I decide I'll do the main loop around the park this evening. I'll have light till about 9:00 so I should have plenty of time. Tomorrow I have a hike planned so I'll have to do most of the main sight-seeing tonight. I head north and turn left at Moose Junction, heading towards the Tetons. On Teton Park Road I'm right at the base of these giant
grey peaks. I find it crazy how flat the valley I am standing in is. It's like the someone just dropped the mountains down from space onto a flat grass-covered field. Mother nature is never short on surprises.
I press on north up to Jackson Lake, a huge lake just north of the three main Teton Peaks (Grand Teton, Middle Teton, and South Teton). The views from the shores of this lake are nothing short of spectacular. I make a stop at the Signal Mountain Lodge and check out the hotel. It's nice but I'm not paying $200 a night to stay here. From the back porch, though, you do get one hell of a view of the mountains. Worth it for some people, I suppose. I also check out the Jackson Lake Lodge and Colter Bay Village, two little built up areas with services and restaurants. If you go north from Colter Bay Village it's not long before you hit the world's first national park, the mighty Yellowstone. That's in the cards for tomorrow but right now I'm focused on Grand Teton. I continue on my loop and back down south. Now the Tetons are on my right.
To the left there are some smaller grass and tree-covered mountains, but it is mostly flat. Nothing like the jagged rocks of the Tetons. I stop off at a little ranch from the old mining days and check out some old buildings from the 1800s. Nothing too impressive though. The real draw here is the mountains. The sun has set behind the Teton Range and darkness is starting to set in. I zoom on back to my campsite and eat some pre-made meals I got from the grocery store earlier while sipping on some local brews. I've got another big day tomorrow so I better rest up.
I pack up my things on Saturday morning and head over to Jenny Lake as fast as I can. I decide that Forest Gump must have named this lake so I have to do some hikes nearby. I've chosen to do the Cascade Canyon trail today. I find a parking spot at Jenny Lake, which is actually quite the achievement since it's starting to get really crowded. It is a Saturday in August after all. I could hike around Jenny Lake to the beginning of the Cascade Canyon trail but I opt
to pay the $12 for the round trip boat ride, since I don't have all the time in the world today. It's a beautiful morning with not a cloud in the sky. As I'm stepping into the boat one of the rangers spots a black bear on the hill above the dock. It's no grizzly, but this is the second closest to a black bear I've ever been while not in the safety of a vehicle so it's pretty cool. I flash back on my terrifying experience on a trail at Mt. Rainier a few years earlier. Much safer this time!
The boat across the bay takes about five minutes and from there I'm off. There are tons of families getting off the boat with me so I want to get ahead of them on the trail. Most people won't be doing the entire Cascade Canyon trail luckily. There is a short walk here that leads to a place called Inspiration Point, no more than a mile round trip. This is what most people will be doing before heading back. But I will be heading on past Inspiration Point down through the canyon, hopefully with more solitude. I press
ahead on the trail at a fast pace with a few other hikers who clearly have the same intentions of me. We pass a few waterfalls and switchbacks before we reach Inspiration Point. We are basically on top of a rock looking back towards Jenny Lake and the valley below. It is quite inspirational. I take a few minutes to sit and enjoy the view before moving on.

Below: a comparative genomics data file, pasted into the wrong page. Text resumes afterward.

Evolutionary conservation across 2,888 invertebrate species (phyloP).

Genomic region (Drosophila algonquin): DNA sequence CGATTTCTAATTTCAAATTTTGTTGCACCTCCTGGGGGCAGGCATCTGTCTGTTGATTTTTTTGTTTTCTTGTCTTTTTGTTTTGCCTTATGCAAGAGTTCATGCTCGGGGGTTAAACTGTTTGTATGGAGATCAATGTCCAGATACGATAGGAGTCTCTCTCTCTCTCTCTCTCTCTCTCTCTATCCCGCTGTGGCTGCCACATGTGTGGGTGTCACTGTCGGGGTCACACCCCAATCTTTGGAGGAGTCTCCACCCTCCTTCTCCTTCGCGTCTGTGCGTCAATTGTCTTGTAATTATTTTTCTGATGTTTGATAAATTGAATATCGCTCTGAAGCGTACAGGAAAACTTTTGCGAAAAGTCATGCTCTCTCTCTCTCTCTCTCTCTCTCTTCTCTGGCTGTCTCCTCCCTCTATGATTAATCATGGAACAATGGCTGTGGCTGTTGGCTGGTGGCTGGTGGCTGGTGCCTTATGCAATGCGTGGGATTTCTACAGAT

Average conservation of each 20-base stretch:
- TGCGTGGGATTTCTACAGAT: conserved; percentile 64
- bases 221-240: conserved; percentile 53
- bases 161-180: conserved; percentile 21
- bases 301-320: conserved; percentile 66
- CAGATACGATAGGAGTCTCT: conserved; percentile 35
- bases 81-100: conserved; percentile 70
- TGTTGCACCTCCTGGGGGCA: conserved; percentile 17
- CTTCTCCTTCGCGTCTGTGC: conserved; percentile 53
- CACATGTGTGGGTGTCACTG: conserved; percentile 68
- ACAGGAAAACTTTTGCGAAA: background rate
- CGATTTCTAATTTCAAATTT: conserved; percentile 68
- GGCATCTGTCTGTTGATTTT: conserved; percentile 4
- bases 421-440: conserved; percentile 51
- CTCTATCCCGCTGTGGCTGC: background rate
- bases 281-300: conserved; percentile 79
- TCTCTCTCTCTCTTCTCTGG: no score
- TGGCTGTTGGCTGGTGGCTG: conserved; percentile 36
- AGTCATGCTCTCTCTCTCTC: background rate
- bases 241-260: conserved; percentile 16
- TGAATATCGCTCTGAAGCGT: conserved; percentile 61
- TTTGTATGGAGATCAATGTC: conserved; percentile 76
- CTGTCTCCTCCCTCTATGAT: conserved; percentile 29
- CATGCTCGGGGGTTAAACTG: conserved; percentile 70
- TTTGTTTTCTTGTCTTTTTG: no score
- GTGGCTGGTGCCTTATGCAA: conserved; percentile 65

I'm heading into the canyon now. There are a few people coming with me but for the most part it's quiet. Cascade Canyon stretches almost 6 miles into the Tetons. That's almost 12 miles round trip. I probably don't have time for the whole thing but I'm going to get as far as I can with the time I've allotted. I'm hiking through a pristine forest, one with nature. It's nice being out here by yourself, though maybe a bit dangerous since I'm in grizzly country. Good thing I've got my bear spray. I reach a point on the trail where I want to get off the dirt path for a bit and go up. There is a pile of boulders, created by a rockfall at some point in time, that
looks like it would be fun to climb. I head up on the boulders and eventually I'm a few hundred feet above the valley and the path below. It's a nice side trip, but I don't want to spend too long up here so I head down after relaxing for a few minutes on the rocks.
After about three miles on the trail I decide to turn around. I still have plans to see a lot of Yellowstone today and this flat trail is getting a bit repetitive. I hustle back towards Jenny Lake and after passing Inspiration Point I stop when I see a large crowd of people looking into the forest. Usually this means that something is back there. I ask what's going on and sure enough there is a huge moose right in front of me when I turn my head! It's a male, which are more exciting to see since they have the horns. He's literally right by the path, no more than 20 feet from us. I saw plenty of moose in Alaska but never this close. These things are huge! Definitely don't want to make this guy mad. I watch him chow down
on some leaves for a few minutes then head on back to the lake, where I board the boat to take me back to the parking lot.
Grant Teton is a beautiful place. I could spend weeks here hiking around and exploring the back country. But as usual, I don't have that kind of time, and I've allotted myself more time in its neighbor to the north. Up to Yellowstone I go! For the continuation of this trip please see "Great American Road Trip Part 4: Yellowstone and Wyoming"